Rarely I hear people acknowledge the first “Thanksgiving” as a day the Puritans celebrated having survived their first winter in the “New World” in 1621, plundering and pillaging from the Wampanoag people for their food. The Plymouth colony had built a wall around their settlement to keep Indigenous people out and needless to say, that first unofficial “Thanksgiving” excluded Narragansett, Pequot and Wampanoag tribes. In fact, “Thanksgiving” had its first semi-official day of feast in celebration for the massacre of over 700 Pequot men, women, and children in where is now known as Mystic, Connecticut, in 1637. Afterward, year by year all of the colonies (13) would make this celebration an annual event. In 1789, President George Washington proclaimed it, 'National Day of Thanksgiving' and finally, in 1863, President Lincoln (by way of Sarah Josepha Hale) declared it a national holiday.
What is acknowledged is a patriotic myth of brave Christians, courageously paving a new life for themselves and peacefully feasting with “the Native people” (quite often the names of the tribes who came into contact with the first colonizers are not mentioned). Ultimately celebrating such a whitewashed fable has led to stereotyping east coast tribes to look like Plains Natives with headdresses and culturally appropriating Native regalia as costumes for kids to wear in school plays.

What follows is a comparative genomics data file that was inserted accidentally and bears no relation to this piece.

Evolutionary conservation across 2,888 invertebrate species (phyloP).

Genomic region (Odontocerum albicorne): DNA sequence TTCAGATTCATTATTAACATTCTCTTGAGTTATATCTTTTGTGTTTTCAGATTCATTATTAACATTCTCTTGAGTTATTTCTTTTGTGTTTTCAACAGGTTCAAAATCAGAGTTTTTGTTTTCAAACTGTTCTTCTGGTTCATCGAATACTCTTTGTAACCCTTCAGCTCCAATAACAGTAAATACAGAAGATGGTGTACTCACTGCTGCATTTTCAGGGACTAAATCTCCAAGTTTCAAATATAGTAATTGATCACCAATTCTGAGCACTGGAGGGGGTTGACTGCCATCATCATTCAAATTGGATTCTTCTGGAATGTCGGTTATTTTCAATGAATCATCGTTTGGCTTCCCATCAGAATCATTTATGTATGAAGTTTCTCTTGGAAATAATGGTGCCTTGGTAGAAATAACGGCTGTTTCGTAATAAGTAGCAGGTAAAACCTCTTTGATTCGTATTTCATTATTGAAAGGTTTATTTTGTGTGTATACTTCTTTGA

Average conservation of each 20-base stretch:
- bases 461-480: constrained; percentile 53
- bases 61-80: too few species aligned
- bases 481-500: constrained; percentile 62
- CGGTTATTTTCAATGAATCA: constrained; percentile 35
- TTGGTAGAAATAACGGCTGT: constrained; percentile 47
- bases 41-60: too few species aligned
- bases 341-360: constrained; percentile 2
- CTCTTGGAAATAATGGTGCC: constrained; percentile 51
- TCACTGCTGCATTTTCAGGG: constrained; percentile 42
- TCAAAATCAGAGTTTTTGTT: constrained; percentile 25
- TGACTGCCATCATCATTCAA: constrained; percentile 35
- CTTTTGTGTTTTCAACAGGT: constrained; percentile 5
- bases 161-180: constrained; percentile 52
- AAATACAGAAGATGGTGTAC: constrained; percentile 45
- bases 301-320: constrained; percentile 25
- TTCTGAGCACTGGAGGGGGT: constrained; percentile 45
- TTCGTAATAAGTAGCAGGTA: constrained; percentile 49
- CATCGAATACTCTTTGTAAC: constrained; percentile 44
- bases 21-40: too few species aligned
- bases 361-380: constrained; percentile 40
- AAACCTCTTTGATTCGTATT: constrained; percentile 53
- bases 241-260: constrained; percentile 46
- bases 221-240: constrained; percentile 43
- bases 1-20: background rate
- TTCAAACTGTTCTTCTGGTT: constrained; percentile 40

To be sure, the core of Indigenous belief is to give thanks to Mother Earth for everything she has offered us to thrive and so “Thanksgiving” celebrations were never new to us. However, after the arrival of colonizers, the genocide began. The complexity of this American celebration lay between two worlds. One of thankfulness we are still here and another to mourn the millions of our people taken, and everything with them. Some Natives prefer to put aside the trauma and pain of that history, to be with family and friends. Others outwardly protest and speak to bring more awareness of the true and agonizing history of “Thanksgiving” and still others, don’t acknowledge the day at all.
I do not believe in perpetuating a lie. I grew up not celebrating any holiday, unwise to the histories of them, until I became older and more curious about my Indigenous heritage. In the past, I have celebrated a few “Thanksgivings” with either friends or family (in my 45 years, this has happened approximately 5 times). Now I simply do not celebrate it. I chose to mourn, in a good way of course, and to give thanks to Mother Earth.
This Thursday, I choose to acknowledge this month for what it is, Native American Heritage Month and I choose to acknowledge Black Friday as National Native American Heritage Day. So we can all educate ourselves to this history, we can also become better people for it too and I do believe there is hope in collective healing. Will you also please acknowledge this Thursday and Friday with me?
Photo by Hishu Wea McGrady